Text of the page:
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In this section we have spot diagnoses posted on a daily basis since June 2010, now over 1700! You can review the archived cases and read the suggested diagnoses by users and the final comment by Dr Uma Sundram, the Editor-in-Chief and main spot diagnosis host. Case are uploaded each week day by 10 a.m. UK time with the correct diagnosis will generally be posted at 8 p.m. UK time. Why not view the most recent spot diagnosis and proffer a diagnosis?

Case Number : Case 2626 - 30 July 2020 Posted By: Saleem Taibjee

Please read the clinical history and view the images by clicking on them before you proffer your diagnosis.
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60F, Changing pigmented lesion. (anatomical site not provided).


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Looks like compound Spitz nevus, but the patient’s age worries me.

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Spitzoid tumor, probably Spitz Nevus. 
 

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Dr. Mona Abdel-Halim

Posted

Looks Spitz nevus (beautiful Kamino bodies). For age purposes and the history of changing lesion, I think I will do P16 and I may consider FISH too. 

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2 hours ago, Dr. Mona Abdel-Halim said:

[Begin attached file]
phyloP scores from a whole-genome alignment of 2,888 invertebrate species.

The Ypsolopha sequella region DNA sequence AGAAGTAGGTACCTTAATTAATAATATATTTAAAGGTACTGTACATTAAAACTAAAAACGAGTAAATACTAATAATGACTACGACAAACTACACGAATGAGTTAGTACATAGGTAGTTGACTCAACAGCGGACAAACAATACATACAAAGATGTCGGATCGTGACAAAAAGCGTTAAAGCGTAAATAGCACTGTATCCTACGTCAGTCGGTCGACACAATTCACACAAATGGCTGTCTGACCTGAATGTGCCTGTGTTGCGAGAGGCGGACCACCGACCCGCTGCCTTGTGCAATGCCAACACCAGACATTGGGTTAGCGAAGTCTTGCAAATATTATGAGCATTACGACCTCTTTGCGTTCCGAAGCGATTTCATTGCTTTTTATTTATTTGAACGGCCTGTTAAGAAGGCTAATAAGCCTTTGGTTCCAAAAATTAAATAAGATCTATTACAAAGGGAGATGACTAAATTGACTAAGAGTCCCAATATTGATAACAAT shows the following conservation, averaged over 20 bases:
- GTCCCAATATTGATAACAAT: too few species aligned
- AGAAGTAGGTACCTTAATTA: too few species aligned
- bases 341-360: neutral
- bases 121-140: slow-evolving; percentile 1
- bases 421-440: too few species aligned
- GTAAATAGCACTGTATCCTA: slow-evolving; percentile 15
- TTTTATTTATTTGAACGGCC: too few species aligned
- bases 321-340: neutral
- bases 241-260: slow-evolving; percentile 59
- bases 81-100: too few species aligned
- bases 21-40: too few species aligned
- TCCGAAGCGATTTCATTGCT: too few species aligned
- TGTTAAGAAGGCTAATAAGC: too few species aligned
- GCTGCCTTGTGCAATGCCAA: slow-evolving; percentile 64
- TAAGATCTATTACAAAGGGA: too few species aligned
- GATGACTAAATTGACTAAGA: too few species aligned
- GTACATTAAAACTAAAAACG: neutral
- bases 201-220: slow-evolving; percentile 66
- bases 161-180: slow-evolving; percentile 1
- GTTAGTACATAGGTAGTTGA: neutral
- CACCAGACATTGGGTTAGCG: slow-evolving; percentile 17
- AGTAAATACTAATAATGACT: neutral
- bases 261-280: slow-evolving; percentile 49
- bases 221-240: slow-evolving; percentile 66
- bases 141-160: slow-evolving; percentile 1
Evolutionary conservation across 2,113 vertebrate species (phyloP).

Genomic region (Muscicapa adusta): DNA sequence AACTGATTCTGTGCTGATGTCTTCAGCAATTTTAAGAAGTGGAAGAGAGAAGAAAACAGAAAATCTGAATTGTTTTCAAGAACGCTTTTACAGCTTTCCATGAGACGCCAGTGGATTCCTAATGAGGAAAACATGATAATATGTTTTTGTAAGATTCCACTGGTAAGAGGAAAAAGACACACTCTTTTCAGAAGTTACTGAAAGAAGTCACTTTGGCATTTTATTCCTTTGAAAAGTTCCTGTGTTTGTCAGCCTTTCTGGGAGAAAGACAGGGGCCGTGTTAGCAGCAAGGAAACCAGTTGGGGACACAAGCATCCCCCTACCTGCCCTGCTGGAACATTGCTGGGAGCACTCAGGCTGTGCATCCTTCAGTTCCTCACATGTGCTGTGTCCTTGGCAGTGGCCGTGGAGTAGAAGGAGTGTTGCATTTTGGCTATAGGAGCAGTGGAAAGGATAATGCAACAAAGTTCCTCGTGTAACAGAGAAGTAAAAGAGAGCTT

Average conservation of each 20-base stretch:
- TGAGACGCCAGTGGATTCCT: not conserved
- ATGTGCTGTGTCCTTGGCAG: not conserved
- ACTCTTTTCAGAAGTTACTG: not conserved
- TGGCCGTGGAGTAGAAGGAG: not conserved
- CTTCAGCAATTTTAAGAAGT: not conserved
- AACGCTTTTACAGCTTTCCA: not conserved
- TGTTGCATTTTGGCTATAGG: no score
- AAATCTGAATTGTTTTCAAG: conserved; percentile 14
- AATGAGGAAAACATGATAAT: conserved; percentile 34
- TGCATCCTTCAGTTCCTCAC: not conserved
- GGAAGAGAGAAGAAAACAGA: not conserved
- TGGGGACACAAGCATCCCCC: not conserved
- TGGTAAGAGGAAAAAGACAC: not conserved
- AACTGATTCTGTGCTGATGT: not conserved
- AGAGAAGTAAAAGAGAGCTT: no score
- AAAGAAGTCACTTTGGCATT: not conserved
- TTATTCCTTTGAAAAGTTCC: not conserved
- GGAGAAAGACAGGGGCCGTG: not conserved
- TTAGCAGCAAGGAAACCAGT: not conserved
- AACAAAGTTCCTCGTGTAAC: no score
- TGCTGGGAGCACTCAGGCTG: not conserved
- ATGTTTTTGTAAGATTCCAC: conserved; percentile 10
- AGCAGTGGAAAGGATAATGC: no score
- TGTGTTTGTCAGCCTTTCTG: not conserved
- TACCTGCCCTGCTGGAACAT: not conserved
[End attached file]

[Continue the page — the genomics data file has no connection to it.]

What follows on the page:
Looks Spitz nevus (beautiful Kamino bodies). For age purposes and the history of changing lesion, I think I will do P16 and I may consider FISH too. 

Agree.

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Meenakshi Batrani

Posted

Looks like compound spitz nevus. 

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Saleem Taibjee

Posted

Interesting discussion, it seems that it was worthwhile posting this case.

For me this is a typical Spitz naevus histologically. Various supportive features; nice lateral demarcation, transepidermal elimination of nests, good maturation with depth, no dermal mitoses.

And to top it all, perhaps the best example of Kamino bodies I have personally come across.

So then the question/discussion arises, how much does / should age alter our approach and management? I must admit that I have signed this case out without any ancillary investigations (e.g. p16 immunohistochemistry, FISH, etc). Bearing in mind that there are examples of typical naevi with loss of p16 on IHC, etc, and there is a cost associated with FISH which becomes relevant for our National Health Service with limited resources.

For those who wish to re-visit Kamino bodies, please refer to the original description. Kamino H, et al. Eosinophilic globules in Spitz’s nevi. Am J Dermatopathol 1979;1:319-24, and the interesting editorial article LeBoit PE. Kamino bodies: What they may mean. Am J Dermatopathol 2001;23:374-7. In the latter, Phil LeBoit challenges the readership to find a clear-cut melanoma with genuine Kamino bodies (as opposed to dyskeratotic keratinocytes). I am yet to see such a case myself.

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Fully agree with Saleem. I’m an old general pathologist and in the pre-immunohistochemistry age I made a Spitz Nevus diagnosis in similar cases feeling comfortable. We should not overdo the modernity. 

 

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